# Counting and Quantifying Collections

Ideas of quantity and magnitude need to be in place before we move into formal place value activities with young students. In fact, it is worth checking out what counting strategies and ideas of magnitude older students have too.

How can a child understand a system of tens and know what a hundred looks like with bundling or stacks of 10 if they have limited experiences with counting large collections of loose objects? They cannot really understand is the answer to that question.

Students need many opportunities for purposeful counting not just rote counting or one-to-one counting before we go anywhere near formalizing and using structured materials.

When students are offered large collections to count, they will need to know which have already been counted and to be systematic in some way. It is always interesting to see what happens when a student’s count is interrupted. Do they go back to the beginning and count again, do they trust the count, remember where they got to and count on from there? Or have they created equal sized groups that allow them to skip count quickly? If students know they have a large collection to count and may be interrupted, they may invent a strategy to help them get organized.

Trusting the count does not stop at 10. When a large collection of objects is contained in a plastic bag, they look different in quantity to when they are in a heap on the desk, and different again when they are spread out. As such, estimates of the actual quantity each time may be poorly informed. Students need to see collections in various configurations to begin to have informed ideas of magnitude. They need to be encouraged to look and make predictions based on what they can see.

For example:

“It looks like more than 20.”

“There’s about 10 there and 10 there and a few moreover here, so less than 30.”

# Fun With Hands-on Materials

Snap lock bags and loose objects, jigsaw puzzle pieces, counters, shell etc, are all that is needed. Once the process for the following activity is established, students can create their own ‘tricky’ snap lock bag collections and challenge a friend to estimate and then check how many.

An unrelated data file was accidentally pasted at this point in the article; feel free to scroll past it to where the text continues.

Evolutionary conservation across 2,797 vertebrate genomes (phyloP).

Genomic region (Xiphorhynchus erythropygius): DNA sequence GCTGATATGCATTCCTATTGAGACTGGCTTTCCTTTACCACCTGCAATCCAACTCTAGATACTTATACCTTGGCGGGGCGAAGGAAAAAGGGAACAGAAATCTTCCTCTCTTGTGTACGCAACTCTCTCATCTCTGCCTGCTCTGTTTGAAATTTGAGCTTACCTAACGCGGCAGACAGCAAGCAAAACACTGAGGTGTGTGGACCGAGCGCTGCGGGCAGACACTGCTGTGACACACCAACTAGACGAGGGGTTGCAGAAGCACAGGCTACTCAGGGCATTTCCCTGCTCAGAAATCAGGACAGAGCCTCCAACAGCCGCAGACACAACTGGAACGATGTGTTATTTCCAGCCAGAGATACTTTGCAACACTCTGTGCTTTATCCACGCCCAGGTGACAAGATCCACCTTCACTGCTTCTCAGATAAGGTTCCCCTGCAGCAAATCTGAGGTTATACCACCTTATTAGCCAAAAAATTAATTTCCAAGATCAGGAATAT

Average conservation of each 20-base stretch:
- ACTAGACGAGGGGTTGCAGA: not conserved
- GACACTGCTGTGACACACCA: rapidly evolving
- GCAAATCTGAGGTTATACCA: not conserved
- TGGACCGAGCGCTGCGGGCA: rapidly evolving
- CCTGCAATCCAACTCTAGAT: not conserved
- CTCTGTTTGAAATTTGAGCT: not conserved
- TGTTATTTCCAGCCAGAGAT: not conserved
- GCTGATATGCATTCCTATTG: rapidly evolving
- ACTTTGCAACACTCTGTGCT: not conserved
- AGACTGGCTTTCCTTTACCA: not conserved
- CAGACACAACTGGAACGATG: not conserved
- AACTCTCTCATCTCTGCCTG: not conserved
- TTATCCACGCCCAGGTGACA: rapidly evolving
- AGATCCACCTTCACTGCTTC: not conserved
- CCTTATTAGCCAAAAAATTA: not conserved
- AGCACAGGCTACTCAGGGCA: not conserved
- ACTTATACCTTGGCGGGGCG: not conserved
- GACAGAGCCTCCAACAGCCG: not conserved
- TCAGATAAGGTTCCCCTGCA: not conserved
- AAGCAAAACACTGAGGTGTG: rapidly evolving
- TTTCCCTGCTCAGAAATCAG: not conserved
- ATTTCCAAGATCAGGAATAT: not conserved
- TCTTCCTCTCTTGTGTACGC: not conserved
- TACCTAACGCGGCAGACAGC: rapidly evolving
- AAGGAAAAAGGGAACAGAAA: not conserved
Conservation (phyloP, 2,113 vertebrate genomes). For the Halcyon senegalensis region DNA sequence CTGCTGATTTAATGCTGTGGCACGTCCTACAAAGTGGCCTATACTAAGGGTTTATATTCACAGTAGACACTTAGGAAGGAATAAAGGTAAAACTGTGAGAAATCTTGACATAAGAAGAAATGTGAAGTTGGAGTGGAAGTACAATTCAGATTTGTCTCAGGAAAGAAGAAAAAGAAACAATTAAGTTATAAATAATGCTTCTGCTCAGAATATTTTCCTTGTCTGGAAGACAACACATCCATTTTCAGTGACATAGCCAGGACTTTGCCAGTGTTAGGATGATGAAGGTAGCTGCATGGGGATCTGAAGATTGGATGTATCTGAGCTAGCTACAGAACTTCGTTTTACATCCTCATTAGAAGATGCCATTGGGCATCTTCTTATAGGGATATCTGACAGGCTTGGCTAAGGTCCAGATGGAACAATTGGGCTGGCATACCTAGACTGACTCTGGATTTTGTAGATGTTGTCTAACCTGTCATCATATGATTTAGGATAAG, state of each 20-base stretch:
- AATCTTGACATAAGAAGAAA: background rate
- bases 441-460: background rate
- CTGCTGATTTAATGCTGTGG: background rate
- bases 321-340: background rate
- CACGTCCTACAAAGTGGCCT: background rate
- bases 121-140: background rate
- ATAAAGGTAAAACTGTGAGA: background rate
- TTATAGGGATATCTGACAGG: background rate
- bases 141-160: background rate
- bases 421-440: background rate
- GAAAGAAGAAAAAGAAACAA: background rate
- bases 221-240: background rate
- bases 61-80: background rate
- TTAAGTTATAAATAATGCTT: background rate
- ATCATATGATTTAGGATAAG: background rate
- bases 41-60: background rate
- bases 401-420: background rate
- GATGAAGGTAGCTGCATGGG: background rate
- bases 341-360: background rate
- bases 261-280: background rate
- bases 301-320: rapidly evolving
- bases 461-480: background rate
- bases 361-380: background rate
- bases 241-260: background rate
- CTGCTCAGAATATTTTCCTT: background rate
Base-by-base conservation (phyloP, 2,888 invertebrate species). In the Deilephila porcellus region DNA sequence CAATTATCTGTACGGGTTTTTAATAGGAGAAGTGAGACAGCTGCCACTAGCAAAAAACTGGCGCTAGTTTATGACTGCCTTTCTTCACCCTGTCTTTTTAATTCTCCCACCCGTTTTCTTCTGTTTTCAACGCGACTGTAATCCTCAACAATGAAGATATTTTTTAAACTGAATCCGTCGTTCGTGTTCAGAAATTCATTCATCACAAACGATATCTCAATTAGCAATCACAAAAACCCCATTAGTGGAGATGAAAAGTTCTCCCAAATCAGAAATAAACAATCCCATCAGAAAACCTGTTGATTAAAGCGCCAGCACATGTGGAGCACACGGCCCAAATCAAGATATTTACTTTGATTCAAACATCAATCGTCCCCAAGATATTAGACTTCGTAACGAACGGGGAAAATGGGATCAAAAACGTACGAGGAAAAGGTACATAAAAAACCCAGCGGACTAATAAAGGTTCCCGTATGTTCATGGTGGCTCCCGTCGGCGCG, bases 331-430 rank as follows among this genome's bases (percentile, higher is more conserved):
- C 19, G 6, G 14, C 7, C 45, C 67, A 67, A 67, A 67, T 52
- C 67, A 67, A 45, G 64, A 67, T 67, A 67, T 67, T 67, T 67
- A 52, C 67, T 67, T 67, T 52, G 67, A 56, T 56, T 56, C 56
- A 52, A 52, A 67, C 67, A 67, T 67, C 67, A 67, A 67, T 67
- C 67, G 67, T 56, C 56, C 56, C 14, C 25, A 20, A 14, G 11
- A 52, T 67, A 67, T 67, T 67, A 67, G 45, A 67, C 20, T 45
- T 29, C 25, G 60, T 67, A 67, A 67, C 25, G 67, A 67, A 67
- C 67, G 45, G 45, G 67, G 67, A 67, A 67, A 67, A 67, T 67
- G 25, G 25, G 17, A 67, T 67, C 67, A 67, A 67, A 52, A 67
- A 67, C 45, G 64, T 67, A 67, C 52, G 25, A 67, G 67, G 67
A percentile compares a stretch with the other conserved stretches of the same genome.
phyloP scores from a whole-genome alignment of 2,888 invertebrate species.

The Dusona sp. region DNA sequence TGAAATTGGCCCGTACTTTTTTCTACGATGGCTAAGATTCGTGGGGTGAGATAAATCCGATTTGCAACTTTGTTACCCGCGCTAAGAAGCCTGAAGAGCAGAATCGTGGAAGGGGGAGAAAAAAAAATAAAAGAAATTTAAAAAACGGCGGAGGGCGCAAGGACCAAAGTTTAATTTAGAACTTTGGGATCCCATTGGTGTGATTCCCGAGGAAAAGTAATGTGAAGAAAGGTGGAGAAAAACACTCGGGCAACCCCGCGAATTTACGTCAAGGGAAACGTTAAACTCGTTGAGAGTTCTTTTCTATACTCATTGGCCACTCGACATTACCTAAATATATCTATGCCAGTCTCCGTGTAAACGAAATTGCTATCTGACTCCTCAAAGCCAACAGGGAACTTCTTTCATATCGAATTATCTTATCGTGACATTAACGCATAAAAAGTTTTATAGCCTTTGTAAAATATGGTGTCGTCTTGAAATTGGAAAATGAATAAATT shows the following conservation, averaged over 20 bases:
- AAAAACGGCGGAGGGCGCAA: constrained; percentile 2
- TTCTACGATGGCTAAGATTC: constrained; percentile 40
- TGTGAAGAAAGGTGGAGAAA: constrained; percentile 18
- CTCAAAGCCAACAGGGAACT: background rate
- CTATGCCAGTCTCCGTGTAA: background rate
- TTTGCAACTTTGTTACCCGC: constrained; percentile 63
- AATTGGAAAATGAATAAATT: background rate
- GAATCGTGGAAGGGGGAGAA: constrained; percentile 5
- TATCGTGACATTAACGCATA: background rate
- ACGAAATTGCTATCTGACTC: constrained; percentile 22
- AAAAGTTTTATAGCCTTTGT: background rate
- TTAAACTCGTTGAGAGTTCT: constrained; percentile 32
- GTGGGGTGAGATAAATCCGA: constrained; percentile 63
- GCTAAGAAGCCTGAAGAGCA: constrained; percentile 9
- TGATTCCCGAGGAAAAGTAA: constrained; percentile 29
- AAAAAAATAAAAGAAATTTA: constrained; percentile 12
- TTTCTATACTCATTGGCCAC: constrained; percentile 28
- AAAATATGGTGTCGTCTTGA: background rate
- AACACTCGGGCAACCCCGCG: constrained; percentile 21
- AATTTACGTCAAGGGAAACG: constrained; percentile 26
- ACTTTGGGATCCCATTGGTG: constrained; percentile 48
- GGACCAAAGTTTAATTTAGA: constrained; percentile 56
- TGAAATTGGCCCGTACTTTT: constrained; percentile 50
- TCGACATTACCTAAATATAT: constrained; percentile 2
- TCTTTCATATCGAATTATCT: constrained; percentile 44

## Model The Process

Show a bag of objects, pass it around so students can shake and examine it. Ask students to guess about how many. Tip them out in a heap and ask if anyone wants to change their guess and why. Encourage comments such as ‘there are 5 there and a lot here so about 40…” Ask volunteers to come and show how to check. This will offer opportunities for one-to-one counting and lining up the ones counted, or moving them into 2s for skip counting, or 5s for even faster counting and of course, two groups of 5 will lead to thinking about counting in 10s.

## Let The Students Play

When the pattern of the activity is established students can continue the game on their own. As they play you will be able to notice:

• who can count one to one and how far
• who trusts the count
• who moves and organizes the ones counted
• who breaks the counting sequence to count on
• who counts in 2s, 5s or 10s
• who is beginning to make informed estimates about large quantities

To find out more about knowing what to look out for and how to create purposeful activities check out our Early Place Value materials and our Trusting the Count course. The complete Early Place Value bundle includes each of the smaller modules to create a cohesive developmental approach to place value and to create cohesive numeracy blocks in your classroom. Each individual module also stands alone and can be used to compliment or extend your existing program.

Enjoy and as always, let us know how you go with your students.